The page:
Colorado’s ruling was paused until at least 4 January, one day before a state deadline to certify ballot contents. That date could extend indefinitely under appeal. Mr Trump will remain on the ballot, for now, pending that appeal.

Colorado Secretary of State Jena Griswold, whose office handles elections, said the state’s Supreme Court “got it right” and urged the nation’s high court to “act quickly given the upcoming presidential primary election”.

The US Supreme Court has never issued an opinion on Section 3 of the 14th Amendment. Several filings to the court from constitutional scholars, former elected officials, former federal prosecutors and others have urged the justices to swiftly consider the case.

It is among at least two major constitutional questions surrounding Mr Trump’s intersecting campaign and legal battles that have appeared before the high court.

After initially rejecting a request to hear the case before appeals court judges had a chance, the justices are likely to review whether Mr Trump has presidential “immunity” from charges connected to his attempts to overturn the 2020 presidential election.

That “immunity” question will be heard by a three-judge federal appeals court panel next week.

Justices of the US Supreme Court.
Justices of the US Supreme Court. (AP)

Last week, attorneys for Colorado Republicans also pressed the Supreme Court to reverse the Colorado decision, arguing that the state justices’ interpretation of Section 3 will open the door for anyone to challenge candidates’ eligibility, and that there is “a real risk” that the “flawed and unprecedented analysis will be borrowed, and the resulting grave legal error repeated.”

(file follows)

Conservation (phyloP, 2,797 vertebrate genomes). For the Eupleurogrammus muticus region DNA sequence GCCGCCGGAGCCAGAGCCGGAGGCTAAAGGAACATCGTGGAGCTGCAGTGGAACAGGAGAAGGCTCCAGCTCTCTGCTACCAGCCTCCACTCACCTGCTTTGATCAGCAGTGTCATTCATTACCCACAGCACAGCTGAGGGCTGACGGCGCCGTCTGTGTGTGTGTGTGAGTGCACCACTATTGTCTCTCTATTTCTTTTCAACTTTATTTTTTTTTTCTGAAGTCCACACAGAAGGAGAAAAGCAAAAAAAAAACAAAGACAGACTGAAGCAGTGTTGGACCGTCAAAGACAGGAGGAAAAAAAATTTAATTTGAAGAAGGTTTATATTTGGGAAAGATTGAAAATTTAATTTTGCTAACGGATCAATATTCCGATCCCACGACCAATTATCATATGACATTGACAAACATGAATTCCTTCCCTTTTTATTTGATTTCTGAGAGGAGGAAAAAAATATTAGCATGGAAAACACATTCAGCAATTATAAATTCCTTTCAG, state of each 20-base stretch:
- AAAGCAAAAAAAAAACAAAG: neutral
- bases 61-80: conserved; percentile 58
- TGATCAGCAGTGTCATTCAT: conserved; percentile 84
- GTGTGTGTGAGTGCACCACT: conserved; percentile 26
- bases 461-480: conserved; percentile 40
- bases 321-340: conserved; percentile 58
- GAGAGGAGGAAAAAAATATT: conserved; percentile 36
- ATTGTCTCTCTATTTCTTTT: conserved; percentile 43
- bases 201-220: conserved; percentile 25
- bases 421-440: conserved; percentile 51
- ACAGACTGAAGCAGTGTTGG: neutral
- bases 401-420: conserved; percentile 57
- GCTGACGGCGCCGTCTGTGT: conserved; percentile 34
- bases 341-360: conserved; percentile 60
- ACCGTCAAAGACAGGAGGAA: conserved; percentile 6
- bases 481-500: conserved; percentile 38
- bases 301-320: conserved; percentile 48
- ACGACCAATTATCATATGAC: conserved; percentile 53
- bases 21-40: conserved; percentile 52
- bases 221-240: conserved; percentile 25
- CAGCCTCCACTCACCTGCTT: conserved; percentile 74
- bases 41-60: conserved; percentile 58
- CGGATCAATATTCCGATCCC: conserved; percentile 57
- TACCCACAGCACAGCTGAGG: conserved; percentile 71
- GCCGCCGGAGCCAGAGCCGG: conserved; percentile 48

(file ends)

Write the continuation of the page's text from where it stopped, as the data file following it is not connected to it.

The nonpartisan watchdog group that launched the Colorado challenge asked the Supreme Court to resolve the case on “expedited timetable” ahead of the state’s 5 March elections, “so that voters in Colorado and elsewhere will know whether Trump is indeed constitutionally ineligible when they cast their primary ballots.”

Last week, Maine’s top elections official came to a similar conclusion as the Colorado justices after hearing three separate challenges to his eligibility. Mr Trump has also appealed to that state’s superior court.